• Higher Institute for Re-adaptation Sciences Louvain
  • Top Industrial Managers for Europe
  • UCOS, the University Development Cooperation Centre
  • UNICA, the Institutional Network of the UNIversities from the CApitals of Europe
  • Université Libre de Bruxelles
  • University of Kent (Brussels School of International Studies)
  • Vesalius College, an anglophone institution sharing the VUB campus
  • XIOS Hogeschool Limburg and Provinciale Hogeschool Limburg
  • Royal Military Academy
  • Worldwide, on the international level the Vrije Universiteit Brussel has concluded institutional collaboration agreements with 38 universities all over the world, and student exchange agreements with 160 universities

International acclaim

On the 2009 THE–QS World University Rankings list, the Free University of Brussels was ranked inside the top 250 for the fourth consecutive year. An overview of the last years:

Year Rank (Change)
2005 258
2006 133 ( 125)
2007 229 ( 96)
2008 214 ( 15)
2009 227 ( 13)

Student life

Notable alumni

Scientists & Academics






  • Yves Desmet

Notes and references

  1. ^ The Vrije Universiteit Brussel is one of the five universities officially recognised by the Flemish government. A list of all official institutes of higher education in Flanders is maintained by the Flemish government.
  2. ^ (Dutch) Stijlhandboek 1.0, Brussels: Vrije Universiteit Brussel, 2005,, retrieved 2007-11-23  .
  3. ^ a b c d (Dutch) Witte, Els (eds.) (1996), Pierre-Théodore Verhaegen (1796-1862), Brussels: VUBPress, ISBN 90-5487-140-7  .
  4. ^ a b c d According to the statutes of the Vrije Universiteit Brussel: (Dutch) Organiek Statuut, Brussels: Vrije Universiteit Brussel, 2005,, retrieved 2007-11-23  .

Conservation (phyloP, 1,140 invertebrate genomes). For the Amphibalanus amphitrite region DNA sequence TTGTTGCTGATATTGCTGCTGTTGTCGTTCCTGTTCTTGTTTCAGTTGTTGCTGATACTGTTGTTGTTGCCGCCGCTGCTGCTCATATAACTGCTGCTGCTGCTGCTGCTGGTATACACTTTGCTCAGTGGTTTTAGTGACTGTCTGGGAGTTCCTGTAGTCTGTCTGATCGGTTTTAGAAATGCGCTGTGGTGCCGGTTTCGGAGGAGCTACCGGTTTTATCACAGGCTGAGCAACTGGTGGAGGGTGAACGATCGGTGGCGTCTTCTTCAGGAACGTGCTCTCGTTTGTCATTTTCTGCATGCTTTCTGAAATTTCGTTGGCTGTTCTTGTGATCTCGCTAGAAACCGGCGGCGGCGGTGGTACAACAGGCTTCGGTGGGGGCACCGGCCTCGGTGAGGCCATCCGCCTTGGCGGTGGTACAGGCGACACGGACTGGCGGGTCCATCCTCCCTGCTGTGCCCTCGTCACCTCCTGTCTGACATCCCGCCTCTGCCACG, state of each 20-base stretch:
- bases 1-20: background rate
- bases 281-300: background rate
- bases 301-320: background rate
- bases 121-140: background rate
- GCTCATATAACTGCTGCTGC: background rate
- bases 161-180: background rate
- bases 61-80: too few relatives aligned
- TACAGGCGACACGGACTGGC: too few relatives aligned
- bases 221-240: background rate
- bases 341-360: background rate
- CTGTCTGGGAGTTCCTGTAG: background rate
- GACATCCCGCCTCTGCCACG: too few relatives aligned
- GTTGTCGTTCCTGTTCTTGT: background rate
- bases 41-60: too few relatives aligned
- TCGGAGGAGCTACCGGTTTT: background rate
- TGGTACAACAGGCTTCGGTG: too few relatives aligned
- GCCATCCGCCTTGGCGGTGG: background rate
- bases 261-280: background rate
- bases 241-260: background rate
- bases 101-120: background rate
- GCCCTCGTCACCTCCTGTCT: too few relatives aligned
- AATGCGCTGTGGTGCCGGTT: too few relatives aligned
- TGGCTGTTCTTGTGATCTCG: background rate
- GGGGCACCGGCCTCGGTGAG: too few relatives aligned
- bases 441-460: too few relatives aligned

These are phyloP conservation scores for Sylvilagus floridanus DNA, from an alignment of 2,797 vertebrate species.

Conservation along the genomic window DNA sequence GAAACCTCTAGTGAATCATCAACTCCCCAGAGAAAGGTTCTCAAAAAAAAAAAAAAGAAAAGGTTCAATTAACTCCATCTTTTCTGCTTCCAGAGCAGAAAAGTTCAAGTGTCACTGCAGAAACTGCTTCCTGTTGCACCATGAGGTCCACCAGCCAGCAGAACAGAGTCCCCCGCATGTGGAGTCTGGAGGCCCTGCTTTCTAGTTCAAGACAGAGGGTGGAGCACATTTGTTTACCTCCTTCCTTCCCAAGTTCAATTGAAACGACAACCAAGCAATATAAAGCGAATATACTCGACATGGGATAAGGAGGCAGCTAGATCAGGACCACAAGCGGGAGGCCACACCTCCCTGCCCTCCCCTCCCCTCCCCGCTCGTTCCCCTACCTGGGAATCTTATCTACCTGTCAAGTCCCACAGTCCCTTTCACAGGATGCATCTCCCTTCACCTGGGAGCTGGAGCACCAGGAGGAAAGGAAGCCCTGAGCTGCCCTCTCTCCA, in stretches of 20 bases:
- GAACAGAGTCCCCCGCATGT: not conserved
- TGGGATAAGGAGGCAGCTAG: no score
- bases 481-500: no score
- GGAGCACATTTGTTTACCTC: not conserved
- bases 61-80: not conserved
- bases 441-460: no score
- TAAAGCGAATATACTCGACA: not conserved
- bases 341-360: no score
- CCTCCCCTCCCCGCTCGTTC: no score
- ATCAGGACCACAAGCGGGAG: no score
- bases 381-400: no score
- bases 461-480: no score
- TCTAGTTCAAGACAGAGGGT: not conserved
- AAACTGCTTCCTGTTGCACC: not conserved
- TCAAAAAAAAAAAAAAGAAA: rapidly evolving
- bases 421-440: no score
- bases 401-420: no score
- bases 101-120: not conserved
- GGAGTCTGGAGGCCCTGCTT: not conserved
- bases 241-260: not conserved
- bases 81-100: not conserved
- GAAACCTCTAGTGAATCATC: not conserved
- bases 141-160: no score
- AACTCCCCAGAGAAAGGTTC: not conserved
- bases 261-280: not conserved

5. ^ Figures from the 2006 Yearly Report of the Vrije Universiteit Brussel: (Dutch) Activiteitenverslag 2006, Brussels: Vrije Universiteit Brussel, 2007,, retrieved 2007-11-23  .
  6. ^ According to the 2008 THES - QS World University Rankings. QS Education Trust. Retrieved on february 7, 2009.
  7. ^ Visser, M.S., Rons, N., Moed, H.F., and Nederhof, A.J. (2003). Bibliometrische Studie van Onderzoeksdisciplines aan de Vrije Universiteit Brussel, 1992-2001. Leiden: Centre for Science and Technology Studies, University of Leiden.  
  8. ^ a b c See the "Organisational Chart of the Vrije Universiteit Brussel". Vrije Universiteit Brussel. Retrieved November 24 2007.  
  9. ^ According to the "official list of educational programmes at the Vrije Universiteit Brussel". Vrije Universiteit Brussel. Retrieved November 26 2007.  
  10. ^ Accreditation details can be consulted at "the website of NVAO". NVAO—Accreditation Organisation of the Netherlands and Flanders. Retrieved November 26 2007.  
  11. ^ Lamberts, Emiel; Roegiers, Jan (eds.) (1990), Leuven University, 1425-1985, Leuven: Leuven University Press, ISBN 90-6186-418-6  .
  12. ^ "Presentation of the Université Libre de Belgique". Université Libre de Belgique. Retrieved 24 November 2007.  
  13. ^ "About the University: Culture and History". Vrije Universiteit Brussel. Retrieved 25 November 2007.  
  14. ^ (Dutch) "Law of 28 May 1970, concerning the splitting of the universities in Brussels and Leuven". Belgisch Staatsblad/Flemish Government. Retrieved 25 November 2007.  
  15. ^ (Dutch) Redelijk eigenzinnig 2008-2009, Brussels: Vrije Universiteit Brussel, 2007,, retrieved 2007-11-23  .

See also

External links

Coordinates: 50°49′21″N 4°23′45″E / 50.82242°N 4.39573°E / 50.82242; 4.39573